Benjamin up early at Northeast Amateur

Benjamin up early at Northeast Amateur


Benjamin up early at Northeast Amateur

RUMFORD, R.I. – Brad Benjamin took advantage of a morning tee time when the wind was almost non-existent and grabbed the first-round lead Wednesday in the 49th Northeast Amateur Championship.

Benjamin, the 2009 U.S. Amateur Public Links winner, made five birdies against a lone bogey for a 4-under 65 at Wannamoisett Country Club.

He holds a one-shot lead over Steve Ziegler, Cheng-Tsung Pan and Mike Ballo, all of whom played in the windier afternoon.

Ziegler’s round consisted of four birdies and a bogey; Ballo had five birdies and a pair of bogeys; and Pan, who started at No. 10 and ran off four straight birdies from holes 14-17, had five birdies and two bogeys.

Overall, 14 players finished the first round under par, and 12 shot par.

Starting on the 10th hole, Benjamin, who tied for third earlier this month at the Sunnehanna Amateur, made birdies at Nos. 12, 13 and 17 to turn in 3-under 32. After a bogey at the first hole, he added birdies at Nos. 2 and 9.

“I kept it in the fairways, for the most part, and that’s what you have to do out here because the rough is so difficult,” said Benjamin, from Rockford, Ill., and winner of last year’s Illinois Open. “I made five birdies, and four of those came on putts of 8 feet or less. So my birdies came kind of easily.

“The pin placements were pretty difficult, and you really had to be careful,” Benjamin said. “But I think I was able to play the hard holes well, and that was big.”

After completing his college career at Memphis last June, Benjamin had planned to turn pro last fall. However, after winning the U.S. Amateur Public Links and gaining an invitation to play in this year’s Masters, he put those plans on hold.

He spent the winter in South Carolina working on his game and said he “decided to stay an amateur through the summer and take advantage of playing in these great tournaments on these great golf courses.”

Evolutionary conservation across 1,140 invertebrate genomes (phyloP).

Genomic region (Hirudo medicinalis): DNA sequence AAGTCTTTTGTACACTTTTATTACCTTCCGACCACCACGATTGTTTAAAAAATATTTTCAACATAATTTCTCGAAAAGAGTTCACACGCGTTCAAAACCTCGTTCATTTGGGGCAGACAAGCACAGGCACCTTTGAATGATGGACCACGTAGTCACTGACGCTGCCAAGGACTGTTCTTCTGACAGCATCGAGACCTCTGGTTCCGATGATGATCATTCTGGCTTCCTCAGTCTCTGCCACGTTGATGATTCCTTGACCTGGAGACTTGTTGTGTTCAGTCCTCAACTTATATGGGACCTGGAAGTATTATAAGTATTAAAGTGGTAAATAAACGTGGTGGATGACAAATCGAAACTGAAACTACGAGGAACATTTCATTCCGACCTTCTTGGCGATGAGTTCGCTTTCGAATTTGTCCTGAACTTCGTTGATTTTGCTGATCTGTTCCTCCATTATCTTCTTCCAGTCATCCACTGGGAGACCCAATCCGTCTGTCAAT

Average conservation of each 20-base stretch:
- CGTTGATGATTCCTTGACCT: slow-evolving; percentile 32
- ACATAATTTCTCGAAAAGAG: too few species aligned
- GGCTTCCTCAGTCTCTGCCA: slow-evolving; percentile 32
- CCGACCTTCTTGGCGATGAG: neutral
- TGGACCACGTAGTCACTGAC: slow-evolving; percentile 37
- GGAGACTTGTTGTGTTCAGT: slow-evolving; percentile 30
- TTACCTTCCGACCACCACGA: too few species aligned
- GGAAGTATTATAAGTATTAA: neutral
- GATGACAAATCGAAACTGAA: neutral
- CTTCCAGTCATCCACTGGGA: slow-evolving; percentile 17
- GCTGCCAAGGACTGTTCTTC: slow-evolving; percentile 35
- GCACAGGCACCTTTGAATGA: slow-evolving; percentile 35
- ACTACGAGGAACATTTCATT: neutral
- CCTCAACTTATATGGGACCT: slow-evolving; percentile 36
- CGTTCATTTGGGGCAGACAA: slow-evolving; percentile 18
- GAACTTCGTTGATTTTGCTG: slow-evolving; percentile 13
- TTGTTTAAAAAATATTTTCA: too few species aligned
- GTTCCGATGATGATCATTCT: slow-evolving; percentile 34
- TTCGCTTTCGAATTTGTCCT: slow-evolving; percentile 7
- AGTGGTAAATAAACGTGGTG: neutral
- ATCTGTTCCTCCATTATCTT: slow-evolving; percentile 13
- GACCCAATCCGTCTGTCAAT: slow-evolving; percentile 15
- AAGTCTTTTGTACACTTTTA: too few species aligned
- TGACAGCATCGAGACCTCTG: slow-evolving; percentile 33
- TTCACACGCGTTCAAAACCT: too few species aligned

One tournament he won’t be playing in is next month’s Public Links. After playing and practicing at a private club in South Carolina, he’s no longer eligible to the USGA event geared for public-course players.

Brooks Koepka of Lake Worth, Fla., opened with an even-par 69. But it was about as crazy as any ever-par round you will ever see.

A sophomore at Florida State last season, Koepka, starting on the 10th hole, birdied the 10th from just off the green, added another at 11, made a pair of 20-foot putts for birdies at 13 and 14, sank a 40-footer to save par at 15, and knocked in a 15-footer for birdie at 17, the course’s only par 5. It put him in the lead at 5 under.

After making par at Nos. 1 and 2, Koepka’s round fell apart. He bogeyed Nos. 3-5, made double at No. 6 after a three-putt, birdied the seventh, and bogeyed the eighth with another three-putt.

“It was one of those ridiculous days,” Koepka said. “I was making so many putts on my first nine it was almost comical. Then on the front side, nothing seemed to go right. I went from a dream to a nightmare.

“Still, overall, even par is not too bad to start this tournament,” Koepka said. “Looking back on it, I think I maybe should have been 2 or 3 under, but that’s the way it goes.”

Jake Katz of Williamsville, N.Y., had a hole-in-one. The Binghamton University golfer holed out a 196-yard, 5-iron shot at No. 15. He shot 4-over 73.


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